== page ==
The 507 roadster was one of the most beautiful cars of the postwar era and, from a business perspective, a disaster for BMW. The German automaker created the 507 at the urging of American importer Max Hoffman, who envisioned the car as a lower-priced alternative to the Mercedes-Benz 300SL.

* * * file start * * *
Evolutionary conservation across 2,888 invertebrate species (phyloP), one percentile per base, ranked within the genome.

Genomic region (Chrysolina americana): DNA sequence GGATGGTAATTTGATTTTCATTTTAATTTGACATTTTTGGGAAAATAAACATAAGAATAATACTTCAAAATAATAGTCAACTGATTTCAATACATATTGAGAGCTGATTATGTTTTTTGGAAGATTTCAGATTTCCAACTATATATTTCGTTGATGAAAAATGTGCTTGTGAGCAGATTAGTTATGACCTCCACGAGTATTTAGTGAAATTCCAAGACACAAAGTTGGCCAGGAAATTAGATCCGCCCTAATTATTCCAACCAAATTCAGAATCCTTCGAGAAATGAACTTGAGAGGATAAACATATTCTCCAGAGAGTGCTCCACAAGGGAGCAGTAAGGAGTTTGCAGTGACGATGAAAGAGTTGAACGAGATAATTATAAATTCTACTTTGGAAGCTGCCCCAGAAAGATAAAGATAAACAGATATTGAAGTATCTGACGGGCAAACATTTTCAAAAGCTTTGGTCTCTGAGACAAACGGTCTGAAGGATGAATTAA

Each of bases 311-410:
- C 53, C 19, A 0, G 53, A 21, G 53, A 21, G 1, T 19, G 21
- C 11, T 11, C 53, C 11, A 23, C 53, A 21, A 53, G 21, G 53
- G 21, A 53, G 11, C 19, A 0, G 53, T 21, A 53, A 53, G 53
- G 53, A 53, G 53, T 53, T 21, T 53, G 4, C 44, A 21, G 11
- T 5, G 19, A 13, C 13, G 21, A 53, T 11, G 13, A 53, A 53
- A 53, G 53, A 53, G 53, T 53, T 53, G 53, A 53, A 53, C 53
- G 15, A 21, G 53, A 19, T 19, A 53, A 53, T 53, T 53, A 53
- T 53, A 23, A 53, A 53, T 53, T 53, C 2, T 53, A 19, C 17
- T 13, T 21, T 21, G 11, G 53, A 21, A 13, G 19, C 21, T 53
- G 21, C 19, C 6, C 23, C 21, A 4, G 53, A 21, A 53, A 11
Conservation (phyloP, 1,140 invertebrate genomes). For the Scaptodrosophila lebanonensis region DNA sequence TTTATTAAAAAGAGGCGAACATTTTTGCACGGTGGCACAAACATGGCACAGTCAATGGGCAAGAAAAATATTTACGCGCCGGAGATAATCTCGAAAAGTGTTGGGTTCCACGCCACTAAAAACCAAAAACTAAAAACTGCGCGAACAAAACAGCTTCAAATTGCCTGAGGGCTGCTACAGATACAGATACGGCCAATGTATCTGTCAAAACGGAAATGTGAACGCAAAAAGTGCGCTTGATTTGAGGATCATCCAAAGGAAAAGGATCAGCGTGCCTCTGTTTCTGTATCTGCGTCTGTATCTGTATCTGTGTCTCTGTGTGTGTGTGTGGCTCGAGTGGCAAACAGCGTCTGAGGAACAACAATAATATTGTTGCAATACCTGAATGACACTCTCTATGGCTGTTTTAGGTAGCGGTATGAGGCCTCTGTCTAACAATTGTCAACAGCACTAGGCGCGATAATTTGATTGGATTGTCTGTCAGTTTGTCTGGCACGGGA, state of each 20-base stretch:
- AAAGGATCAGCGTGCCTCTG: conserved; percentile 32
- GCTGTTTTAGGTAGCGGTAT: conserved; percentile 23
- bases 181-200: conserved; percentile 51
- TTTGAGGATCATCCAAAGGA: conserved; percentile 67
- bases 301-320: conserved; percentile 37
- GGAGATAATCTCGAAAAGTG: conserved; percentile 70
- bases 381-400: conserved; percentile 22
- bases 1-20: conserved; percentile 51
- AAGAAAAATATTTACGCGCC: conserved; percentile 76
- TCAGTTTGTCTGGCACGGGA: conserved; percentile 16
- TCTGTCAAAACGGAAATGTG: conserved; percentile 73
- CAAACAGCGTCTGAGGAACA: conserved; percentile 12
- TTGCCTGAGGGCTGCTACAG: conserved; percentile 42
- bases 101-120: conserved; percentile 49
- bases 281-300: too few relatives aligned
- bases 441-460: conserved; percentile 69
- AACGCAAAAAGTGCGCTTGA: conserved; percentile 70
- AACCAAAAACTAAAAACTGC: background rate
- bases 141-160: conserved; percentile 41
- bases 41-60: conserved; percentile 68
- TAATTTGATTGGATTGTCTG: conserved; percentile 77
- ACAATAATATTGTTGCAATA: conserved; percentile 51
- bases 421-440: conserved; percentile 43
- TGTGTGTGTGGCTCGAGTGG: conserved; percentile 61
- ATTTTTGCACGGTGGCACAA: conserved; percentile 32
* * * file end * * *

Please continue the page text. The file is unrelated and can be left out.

Penned by the industrial designer Albrecht Goertz, the 507 embodies perfect proportions in a seductive yet understated design. Hoffman anticipated that the 507 would sell for $5,000 (about $42,000 in today’s dollars). Instead, costs ran so high that BMW had to price it at $9,000 when production began in 1956 and eventually at nearly $11,000—and the company still lost money on each car. On the edge of financial ruin, BMW ceased production in 1959 after building only 251 examples. Today about 200 of those cars remain, and their values can reach $1 million.